• Turner’s Rebellion 1831
history of rebellion213
History of Rebellion
  • New York’s Anti-rent War 1839 (revolt of feudal-like tenants of Van Rensselaer – obligations abolished in 1846)
  • Dorr Rebellion 1841-42
  • Brown’s Massacre 1856; Harper’s Ferry 1859
  • Civil War Draft Riots 1863
  • Coxey’s March1894
  • Green Corn Rebellion 1917 (Oklahoma; socialist anti war/Germans, blacks, Indians)
  • Race Riots – 1918-19
  • Bonus March 1932
  • Race Riots – “long hot summers” Harlem 1964; Watts 1965; Detroit 1967
  • Chicago Riots 1968
  • Anti-war riots – Kent State 1971
pre columbian era up to 1492
Pre-Columbian Era (up to 1492)
  • Themes
    • Myths, legends, tales and lyrics
    • No written literature; oral and diverse
    • Reverence for nature as spiritual and physical mother
    • Epics (each tribe)
early american and colonial period up to 1492 1776
Early American and Colonial Period up to (1492-1776)
  • Themes
    • Tales of exploration in fifteenth and sixteenth centuries (Norse, Spanish, French, English)
    • Records of settled colonies during seventeenth century – most anthologized creation of a nation
    • Puritanical literature
      • most intellectual colonists in history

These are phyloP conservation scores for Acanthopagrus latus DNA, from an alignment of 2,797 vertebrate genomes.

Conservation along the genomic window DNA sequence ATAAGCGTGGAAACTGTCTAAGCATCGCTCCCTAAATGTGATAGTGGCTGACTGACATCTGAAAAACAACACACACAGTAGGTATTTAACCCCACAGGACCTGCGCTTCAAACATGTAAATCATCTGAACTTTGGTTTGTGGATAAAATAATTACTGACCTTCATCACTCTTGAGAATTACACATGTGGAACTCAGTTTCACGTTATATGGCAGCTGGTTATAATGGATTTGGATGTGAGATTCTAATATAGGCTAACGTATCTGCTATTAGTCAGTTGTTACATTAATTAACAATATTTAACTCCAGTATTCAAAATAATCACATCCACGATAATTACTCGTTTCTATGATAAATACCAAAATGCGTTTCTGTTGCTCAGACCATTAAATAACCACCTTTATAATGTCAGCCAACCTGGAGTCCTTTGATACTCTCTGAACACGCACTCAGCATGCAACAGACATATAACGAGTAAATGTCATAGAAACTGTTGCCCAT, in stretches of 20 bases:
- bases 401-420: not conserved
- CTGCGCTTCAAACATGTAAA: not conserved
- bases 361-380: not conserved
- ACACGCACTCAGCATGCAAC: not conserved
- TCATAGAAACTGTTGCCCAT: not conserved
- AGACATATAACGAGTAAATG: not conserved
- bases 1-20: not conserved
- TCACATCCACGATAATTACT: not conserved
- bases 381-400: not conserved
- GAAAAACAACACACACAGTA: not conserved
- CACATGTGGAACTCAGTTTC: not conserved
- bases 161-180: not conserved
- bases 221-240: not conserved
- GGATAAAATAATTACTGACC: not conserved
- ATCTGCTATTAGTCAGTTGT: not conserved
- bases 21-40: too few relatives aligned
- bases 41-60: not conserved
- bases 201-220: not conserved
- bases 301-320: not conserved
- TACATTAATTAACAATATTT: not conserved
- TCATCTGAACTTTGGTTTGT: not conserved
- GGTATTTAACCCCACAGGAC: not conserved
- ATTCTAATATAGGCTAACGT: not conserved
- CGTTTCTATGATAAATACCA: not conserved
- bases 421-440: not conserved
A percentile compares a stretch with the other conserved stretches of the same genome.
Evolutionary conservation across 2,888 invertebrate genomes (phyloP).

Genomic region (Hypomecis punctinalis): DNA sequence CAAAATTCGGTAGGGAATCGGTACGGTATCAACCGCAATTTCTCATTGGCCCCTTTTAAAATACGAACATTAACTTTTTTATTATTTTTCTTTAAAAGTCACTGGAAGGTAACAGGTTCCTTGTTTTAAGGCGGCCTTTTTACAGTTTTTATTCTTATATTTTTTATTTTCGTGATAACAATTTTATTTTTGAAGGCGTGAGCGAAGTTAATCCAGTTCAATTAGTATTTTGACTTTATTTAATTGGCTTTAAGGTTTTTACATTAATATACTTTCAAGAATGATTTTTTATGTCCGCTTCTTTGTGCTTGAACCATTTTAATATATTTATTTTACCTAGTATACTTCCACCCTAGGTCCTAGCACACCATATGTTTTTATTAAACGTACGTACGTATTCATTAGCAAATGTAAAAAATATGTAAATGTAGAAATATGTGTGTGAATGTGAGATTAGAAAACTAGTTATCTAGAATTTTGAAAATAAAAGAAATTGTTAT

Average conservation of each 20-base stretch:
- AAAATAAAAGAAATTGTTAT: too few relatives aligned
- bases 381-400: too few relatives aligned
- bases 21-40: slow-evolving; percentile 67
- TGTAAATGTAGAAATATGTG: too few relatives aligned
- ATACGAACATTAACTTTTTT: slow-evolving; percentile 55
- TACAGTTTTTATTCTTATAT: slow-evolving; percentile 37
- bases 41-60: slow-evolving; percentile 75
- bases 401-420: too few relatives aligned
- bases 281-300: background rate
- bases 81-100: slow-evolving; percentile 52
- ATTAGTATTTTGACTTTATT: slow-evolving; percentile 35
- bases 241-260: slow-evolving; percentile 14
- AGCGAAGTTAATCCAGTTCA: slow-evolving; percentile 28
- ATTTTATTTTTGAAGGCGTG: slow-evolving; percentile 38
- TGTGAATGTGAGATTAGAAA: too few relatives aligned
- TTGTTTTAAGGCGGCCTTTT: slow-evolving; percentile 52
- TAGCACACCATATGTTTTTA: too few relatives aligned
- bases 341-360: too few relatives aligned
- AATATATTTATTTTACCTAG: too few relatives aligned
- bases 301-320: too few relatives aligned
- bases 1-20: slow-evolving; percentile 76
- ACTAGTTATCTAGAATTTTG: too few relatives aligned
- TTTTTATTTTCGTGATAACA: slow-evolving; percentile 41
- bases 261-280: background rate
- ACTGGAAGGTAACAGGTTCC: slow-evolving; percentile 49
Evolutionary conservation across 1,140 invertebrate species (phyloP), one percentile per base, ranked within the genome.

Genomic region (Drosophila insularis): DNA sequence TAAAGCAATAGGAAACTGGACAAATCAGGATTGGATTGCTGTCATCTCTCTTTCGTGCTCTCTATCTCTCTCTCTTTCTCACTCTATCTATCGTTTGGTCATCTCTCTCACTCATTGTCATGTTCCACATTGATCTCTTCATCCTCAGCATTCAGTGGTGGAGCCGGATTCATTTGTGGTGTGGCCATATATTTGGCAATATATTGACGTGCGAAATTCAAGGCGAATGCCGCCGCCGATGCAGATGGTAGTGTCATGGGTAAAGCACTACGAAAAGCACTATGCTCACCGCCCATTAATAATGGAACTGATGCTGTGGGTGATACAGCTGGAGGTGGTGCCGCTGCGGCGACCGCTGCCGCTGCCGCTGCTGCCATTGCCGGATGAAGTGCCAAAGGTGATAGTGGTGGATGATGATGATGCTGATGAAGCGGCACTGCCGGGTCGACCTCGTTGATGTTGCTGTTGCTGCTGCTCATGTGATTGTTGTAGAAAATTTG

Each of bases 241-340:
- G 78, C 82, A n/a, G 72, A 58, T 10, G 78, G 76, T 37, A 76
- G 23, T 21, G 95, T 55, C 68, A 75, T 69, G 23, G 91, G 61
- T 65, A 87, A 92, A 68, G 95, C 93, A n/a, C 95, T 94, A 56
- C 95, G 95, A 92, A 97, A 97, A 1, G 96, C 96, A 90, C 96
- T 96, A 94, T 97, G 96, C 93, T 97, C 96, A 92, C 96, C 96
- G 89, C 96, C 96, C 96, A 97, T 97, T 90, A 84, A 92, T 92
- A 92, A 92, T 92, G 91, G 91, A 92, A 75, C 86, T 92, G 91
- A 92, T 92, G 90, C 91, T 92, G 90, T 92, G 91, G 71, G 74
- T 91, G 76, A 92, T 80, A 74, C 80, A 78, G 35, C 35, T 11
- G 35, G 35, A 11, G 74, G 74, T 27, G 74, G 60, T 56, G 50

• between 1630-1690 as many college graduates in New England as in all of the mother country
      • wrote of Calvinist themes; all of life is expression of divine (Transcendentalists, later)
      • Emphasis on hard work and education
    • Southern and Middle Colonies
      • Aristocratic and secular reflecting social and economic systems of plantation life; shaped by ideal of noble gentry and leisure
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Early American and Colonial Period up to (1492-1776)
  • Important writers and works:
    • Christopher Columbus
    • Thomas Hariot (Roanoake)
    • John Smith
    • John Winthrop, A Model of Christian Charity, 1630
    • William Bradford, Of Plymouth Plantation, (1651)
    • Anne Bradstreet (1612-1672)
    • Edward Taylor (1644-1729)
    • Cotton Mather (1663-1728)
    • Roger Williams (1603-1683)
    • Jonathan Edwards –Sinners in the Hands of an Angry God, 1741
    • William Berkeley and William Byrd
    • Olaudah Equiano (Gustavus Vassa) (1745-1797), Interesting Narrative of the Life of Olaudah Equiano, or Gustavus Vassa, the African, 1789
democratic origins and revolutionary writers 1776 1820
Democratic Origins and Revolutionary Writers (1776-1820)
  • Themes:
    • Outstanding political writing; no new literature
    • Stressed Enlightenment ideals and independence; some Loyalist literature too
    • American identity
    • Took fifty years to win “cultural” independence from Britain
democratic origins and revolutionary writers 1776 1820219
Democratic Origins and Revolutionary Writers (1776-1820)
  • Important writers and works:
    • Benjamin Franklin, “America’s first great man of letters,” Poor Richard’s Almanac (1732) Autobiography (1758)